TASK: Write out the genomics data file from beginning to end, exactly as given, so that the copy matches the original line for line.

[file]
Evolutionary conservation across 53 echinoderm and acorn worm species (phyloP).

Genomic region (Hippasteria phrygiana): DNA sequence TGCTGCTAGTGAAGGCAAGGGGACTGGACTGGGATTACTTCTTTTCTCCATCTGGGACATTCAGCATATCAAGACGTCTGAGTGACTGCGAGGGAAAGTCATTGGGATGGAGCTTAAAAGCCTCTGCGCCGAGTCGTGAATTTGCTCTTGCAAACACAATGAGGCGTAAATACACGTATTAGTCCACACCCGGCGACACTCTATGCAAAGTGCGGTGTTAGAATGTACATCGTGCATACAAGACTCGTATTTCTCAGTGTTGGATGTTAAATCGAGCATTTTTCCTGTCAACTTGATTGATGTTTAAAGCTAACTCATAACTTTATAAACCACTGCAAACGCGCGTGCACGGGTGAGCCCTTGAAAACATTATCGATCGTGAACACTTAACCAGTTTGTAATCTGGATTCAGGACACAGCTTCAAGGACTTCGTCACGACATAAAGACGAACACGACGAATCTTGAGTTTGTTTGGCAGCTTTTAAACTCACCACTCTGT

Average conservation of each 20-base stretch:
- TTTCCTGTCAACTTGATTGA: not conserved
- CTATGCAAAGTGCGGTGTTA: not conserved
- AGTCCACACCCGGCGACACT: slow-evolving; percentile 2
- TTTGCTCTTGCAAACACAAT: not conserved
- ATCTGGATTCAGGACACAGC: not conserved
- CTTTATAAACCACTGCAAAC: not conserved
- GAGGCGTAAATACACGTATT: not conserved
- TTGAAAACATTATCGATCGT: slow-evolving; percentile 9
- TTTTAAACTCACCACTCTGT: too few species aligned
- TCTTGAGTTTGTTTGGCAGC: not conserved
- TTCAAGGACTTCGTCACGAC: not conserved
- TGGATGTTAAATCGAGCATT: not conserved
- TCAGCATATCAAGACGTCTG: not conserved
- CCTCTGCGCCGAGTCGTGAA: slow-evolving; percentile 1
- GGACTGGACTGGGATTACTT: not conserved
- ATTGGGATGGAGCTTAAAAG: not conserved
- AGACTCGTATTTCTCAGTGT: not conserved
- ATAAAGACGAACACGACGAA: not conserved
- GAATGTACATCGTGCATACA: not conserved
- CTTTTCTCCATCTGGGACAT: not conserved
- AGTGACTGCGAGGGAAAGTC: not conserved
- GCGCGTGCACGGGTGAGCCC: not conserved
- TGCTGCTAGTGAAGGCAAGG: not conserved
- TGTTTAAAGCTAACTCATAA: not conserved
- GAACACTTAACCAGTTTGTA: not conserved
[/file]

Evolutionary conservation across 53 echinoderm and acorn worm species (phyloP).

Genomic region (Hippasteria phrygiana): DNA sequence TGCTGCTAGTGAAGGCAAGGGGACTGGACTGGGATTACTTCTTTTCTCCATCTGGGACATTCAGCATATCAAGACGTCTGAGTGACTGCGAGGGAAAGTCATTGGGATGGAGCTTAAAAGCCTCTGCGCCGAGTCGTGAATTTGCTCTTGCAAACACAATGAGGCGTAAATACACGTATTAGTCCACACCCGGCGACACTCTATGCAAAGTGCGGTGTTAGAATGTACATCGTGCATACAAGACTCGTATTTCTCAGTGTTGGATGTTAAATCGAGCATTTTTCCTGTCAACTTGATTGATGTTTAAAGCTAACTCATAACTTTATAAACCACTGCAAACGCGCGTGCACGGGTGAGCCCTTGAAAACATTATCGATCGTGAACACTTAACCAGTTTGTAATCTGGATTCAGGACACAGCTTCAAGGACTTCGTCACGACATAAAGACGAACACGACGAATCTTGAGTTTGTTTGGCAGCTTTTAAACTCACCACTCTGT

Average conservation of each 20-base stretch:
- TTTCCTGTCAACTTGATTGA: not conserved
- CTATGCAAAGTGCGGTGTTA: not conserved
- AGTCCACACCCGGCGACACT: slow-evolving; percentile 2
- TTTGCTCTTGCAAACACAAT: not conserved
- ATCTGGATTCAGGACACAGC: not conserved
- CTTTATAAACCACTGCAAAC: not conserved
- GAGGCGTAAATACACGTATT: not conserved
- TTGAAAACATTATCGATCGT: slow-evolving; percentile 9
- TTTTAAACTCACCACTCTGT: too few species aligned
- TCTTGAGTTTGTTTGGCAGC: not conserved
- TTCAAGGACTTCGTCACGAC: not conserved
- TGGATGTTAAATCGAGCATT: not conserved
- TCAGCATATCAAGACGTCTG: not conserved
- CCTCTGCGCCGAGTCGTGAA: slow-evolving; percentile 1
- GGACTGGACTGGGATTACTT: not conserved
- ATTGGGATGGAGCTTAAAAG: not conserved
- AGACTCGTATTTCTCAGTGT: not conserved
- ATAAAGACGAACACGACGAA: not conserved
- GAATGTACATCGTGCATACA: not conserved
- CTTTTCTCCATCTGGGACAT: not conserved
- AGTGACTGCGAGGGAAAGTC: not conserved
- GCGCGTGCACGGGTGAGCCC: not conserved
- TGCTGCTAGTGAAGGCAAGG: not conserved
- TGTTTAAAGCTAACTCATAA: not conserved
- GAACACTTAACCAGTTTGTA: not conserved